Leaving The South for Wyoming

In January 1961, the entire student body at my Indianola, Miss., grade school assembled in the gym to watch John F. Kennedy’s inauguration on a black-and-white television. For our entire sentient lives (we were too young to remember Harry Truman), the only president we had seen was Gen. Dwight D. (for dour) Eisenhower. I was in the fourth grade. We were not sure why, but the inauguration of someone young, not bald and with a beautiful wife was exciting. I will always remember the moment, just as I remember another moment on November 22, almost three years later.

Shortly afterward, our family decamped for Buffalo in a new Ford Falcon station wagon. This stalwart vehicle afforded just enough room for two parents, a fat Cocker Spaniel (Eliza Doolittle), an intrepid black cat (Pinkle Purr) and a squabbling nine-year-old boy and his two-year-old sister. Well, maybe not enough room.

We stopped in Texas to visit cousins; sort of a wake because we were the only family members to ever forsake the South. I don’t remember much more until we got to Ayres Natural Bridge near Douglas, where we had a memorable picnic. I strongly encourage readers to take the time to go there for a picnic.

There were no interstate highways yet. It was the venerable U.S. 87 all the way through Wyoming. Chugwater, Glendo, Glenrock and Midwest all had motels, cafes and truck stops, mostly boarded up now.

The motives for this big move were not fully disclosed to the minors occupying the back of the Falcon. “There is a church here which needs Dad” was the principal explanation. No one talked about the death threats when Dad tried to integrate a Presbyterian church in the Mississippi Delta in 1960. But there was a lot of enthusiastic buzz about the hunting opportunities in Wyoming, a subject of real excitement, primarily for the fellow driving the car.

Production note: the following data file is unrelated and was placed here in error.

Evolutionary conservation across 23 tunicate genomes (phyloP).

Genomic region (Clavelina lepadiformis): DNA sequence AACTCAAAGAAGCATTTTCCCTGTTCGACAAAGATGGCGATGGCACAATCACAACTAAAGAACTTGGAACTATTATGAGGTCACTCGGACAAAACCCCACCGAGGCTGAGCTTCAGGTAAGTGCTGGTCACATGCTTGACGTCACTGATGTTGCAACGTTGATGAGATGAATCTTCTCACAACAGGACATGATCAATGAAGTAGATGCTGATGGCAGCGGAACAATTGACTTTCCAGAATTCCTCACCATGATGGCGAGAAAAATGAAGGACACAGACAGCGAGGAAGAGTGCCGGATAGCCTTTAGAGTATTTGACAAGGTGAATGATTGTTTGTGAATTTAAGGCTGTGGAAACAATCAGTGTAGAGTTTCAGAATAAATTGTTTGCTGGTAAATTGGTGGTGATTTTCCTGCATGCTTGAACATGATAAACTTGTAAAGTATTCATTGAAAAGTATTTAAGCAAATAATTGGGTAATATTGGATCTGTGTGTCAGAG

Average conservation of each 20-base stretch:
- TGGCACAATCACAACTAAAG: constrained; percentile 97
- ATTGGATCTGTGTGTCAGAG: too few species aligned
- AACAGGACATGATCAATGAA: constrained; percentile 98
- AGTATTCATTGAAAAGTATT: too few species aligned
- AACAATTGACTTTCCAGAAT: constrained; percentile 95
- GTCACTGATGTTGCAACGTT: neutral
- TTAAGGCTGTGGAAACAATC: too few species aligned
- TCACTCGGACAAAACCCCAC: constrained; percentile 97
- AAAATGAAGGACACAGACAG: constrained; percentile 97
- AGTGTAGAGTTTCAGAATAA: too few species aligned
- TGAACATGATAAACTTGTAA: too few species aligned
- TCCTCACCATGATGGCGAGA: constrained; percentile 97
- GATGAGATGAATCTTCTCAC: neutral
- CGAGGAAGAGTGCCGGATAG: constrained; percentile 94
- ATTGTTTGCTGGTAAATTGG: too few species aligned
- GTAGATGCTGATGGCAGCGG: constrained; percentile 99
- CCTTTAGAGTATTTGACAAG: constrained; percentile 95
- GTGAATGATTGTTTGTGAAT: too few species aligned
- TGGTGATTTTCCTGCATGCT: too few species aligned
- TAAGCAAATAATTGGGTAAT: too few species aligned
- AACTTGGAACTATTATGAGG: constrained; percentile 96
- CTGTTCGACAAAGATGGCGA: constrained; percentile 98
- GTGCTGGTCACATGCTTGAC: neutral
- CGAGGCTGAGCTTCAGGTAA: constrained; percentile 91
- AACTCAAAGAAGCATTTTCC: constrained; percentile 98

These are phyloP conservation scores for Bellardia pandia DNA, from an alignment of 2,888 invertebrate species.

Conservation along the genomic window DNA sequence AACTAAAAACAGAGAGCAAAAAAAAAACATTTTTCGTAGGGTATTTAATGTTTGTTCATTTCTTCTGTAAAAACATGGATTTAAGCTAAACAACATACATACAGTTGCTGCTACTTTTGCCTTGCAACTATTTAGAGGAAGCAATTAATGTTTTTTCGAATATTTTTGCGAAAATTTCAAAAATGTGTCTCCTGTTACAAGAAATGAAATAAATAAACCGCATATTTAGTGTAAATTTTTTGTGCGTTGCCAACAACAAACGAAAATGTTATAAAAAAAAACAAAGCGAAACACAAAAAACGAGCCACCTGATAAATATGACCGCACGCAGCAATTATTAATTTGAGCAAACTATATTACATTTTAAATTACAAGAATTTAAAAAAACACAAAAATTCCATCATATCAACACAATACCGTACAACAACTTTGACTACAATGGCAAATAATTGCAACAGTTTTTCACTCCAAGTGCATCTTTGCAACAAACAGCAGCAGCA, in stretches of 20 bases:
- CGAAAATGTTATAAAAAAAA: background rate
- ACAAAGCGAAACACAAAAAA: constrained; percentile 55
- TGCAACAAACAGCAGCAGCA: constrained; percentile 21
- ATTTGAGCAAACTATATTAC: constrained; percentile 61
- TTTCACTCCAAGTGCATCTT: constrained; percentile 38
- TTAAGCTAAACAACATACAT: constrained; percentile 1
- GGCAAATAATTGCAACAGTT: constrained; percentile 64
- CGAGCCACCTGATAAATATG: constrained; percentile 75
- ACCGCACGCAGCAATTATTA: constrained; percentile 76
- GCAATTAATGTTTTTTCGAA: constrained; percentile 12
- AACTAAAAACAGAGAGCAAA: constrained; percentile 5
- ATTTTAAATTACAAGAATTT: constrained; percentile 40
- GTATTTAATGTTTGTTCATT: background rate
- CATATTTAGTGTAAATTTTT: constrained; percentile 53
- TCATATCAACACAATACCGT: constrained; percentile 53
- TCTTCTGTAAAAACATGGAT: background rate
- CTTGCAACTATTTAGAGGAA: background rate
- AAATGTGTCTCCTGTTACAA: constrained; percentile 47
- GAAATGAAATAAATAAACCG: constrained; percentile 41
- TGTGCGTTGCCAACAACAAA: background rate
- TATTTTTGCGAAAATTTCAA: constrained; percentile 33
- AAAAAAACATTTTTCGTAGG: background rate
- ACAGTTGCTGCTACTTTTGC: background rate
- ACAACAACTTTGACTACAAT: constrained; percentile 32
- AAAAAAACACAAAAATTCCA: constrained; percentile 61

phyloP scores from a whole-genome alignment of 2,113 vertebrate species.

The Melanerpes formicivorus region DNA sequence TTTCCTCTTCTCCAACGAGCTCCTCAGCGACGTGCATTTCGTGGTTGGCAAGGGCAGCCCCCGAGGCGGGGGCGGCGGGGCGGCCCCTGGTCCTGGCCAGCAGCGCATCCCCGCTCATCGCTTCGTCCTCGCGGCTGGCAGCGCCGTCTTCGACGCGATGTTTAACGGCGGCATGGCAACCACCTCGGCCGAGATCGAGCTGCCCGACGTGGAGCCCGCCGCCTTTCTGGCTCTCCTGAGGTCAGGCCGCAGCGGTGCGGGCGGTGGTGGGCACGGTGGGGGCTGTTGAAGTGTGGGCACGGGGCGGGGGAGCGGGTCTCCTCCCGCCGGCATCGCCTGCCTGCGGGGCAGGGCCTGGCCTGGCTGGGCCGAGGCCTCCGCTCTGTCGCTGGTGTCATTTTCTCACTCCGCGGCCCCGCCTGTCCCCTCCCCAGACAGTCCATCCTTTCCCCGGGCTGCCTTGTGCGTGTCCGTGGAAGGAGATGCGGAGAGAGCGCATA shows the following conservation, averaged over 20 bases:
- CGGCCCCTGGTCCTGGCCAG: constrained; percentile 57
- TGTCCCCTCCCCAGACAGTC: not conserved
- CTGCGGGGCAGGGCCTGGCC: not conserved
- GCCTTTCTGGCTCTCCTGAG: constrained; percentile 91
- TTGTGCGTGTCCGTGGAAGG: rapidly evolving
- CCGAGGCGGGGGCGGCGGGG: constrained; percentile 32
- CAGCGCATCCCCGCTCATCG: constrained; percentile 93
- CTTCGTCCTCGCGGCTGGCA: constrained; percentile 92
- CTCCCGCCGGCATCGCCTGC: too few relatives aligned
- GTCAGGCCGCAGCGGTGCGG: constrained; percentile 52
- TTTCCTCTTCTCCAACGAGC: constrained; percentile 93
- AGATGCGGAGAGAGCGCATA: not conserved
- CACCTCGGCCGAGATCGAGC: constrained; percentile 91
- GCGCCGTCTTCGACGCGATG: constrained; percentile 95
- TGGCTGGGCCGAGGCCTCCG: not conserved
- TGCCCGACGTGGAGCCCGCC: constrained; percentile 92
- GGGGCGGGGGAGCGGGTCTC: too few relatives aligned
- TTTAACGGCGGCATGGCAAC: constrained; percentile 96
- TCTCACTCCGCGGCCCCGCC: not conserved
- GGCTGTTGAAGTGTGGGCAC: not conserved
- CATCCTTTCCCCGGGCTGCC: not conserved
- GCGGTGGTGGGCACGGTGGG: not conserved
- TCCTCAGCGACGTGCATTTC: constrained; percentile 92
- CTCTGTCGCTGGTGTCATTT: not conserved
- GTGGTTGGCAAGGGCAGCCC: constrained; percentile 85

Dad was pretty dang happy in Buffalo. The church elders were relieved to give him two months off in the fall to run a hunting camp. The money he made outfitting was money the church did not need to raise. This was a comfortable symbiosis.

Dad threw himself into the community, volunteering for Red Cross, Little League, community entertainments, etc. He joined a fast-pitch softball league in Sheridan. He raised money for a huge addition to the church. Busy guy. Plus, he ran a deer and antelope hunting camp on Crazy Woman Creek. I stuffed envelopes every weekend for his Wyoming and Alaskan hunting brokerage. First class stamps were 4 cents, with Abe Lincoln depicted.

Not busy enough, Dad called up a hunting buddy in Mississippi to buy a little wilderness retreat south of Ten Sleep, a canyon hideaway on the South Fork of the South Fork of Otter Creek. I think it was about 320 acres, deeded, with a beautiful live creek.

The first time the family went to see this property, Dad was driving a 1950s Jeep pickup with a camper shell. Mother and Dad were in the cab and Lisa, the pets and I were in the back. Somewhere after we went through Ten Sleep, the clutch linkage broke. Out in the boonies we were. Most people would have turned around and headed back to town. But, if you are a talented driver, you can work your way through the gears without a clutch, although starting and stopping in gear is a pain. The alternative is to keep going, rowing through the gears.

So, if you are driving along a ranch road and you approach a closed gate, you can gear down to a crawl, let your passenger (this would be your darling Southern wife) open the door and slide out to open the gate, circle around until the deed is done, then drive through the gate, wait for that lovely Southern bride to close the gate (which could be very difficult), circle and circle and wait until she is ready to grab the door handle and heave her beloved slender ass into the front seat, slam the door, and await the next ordeal.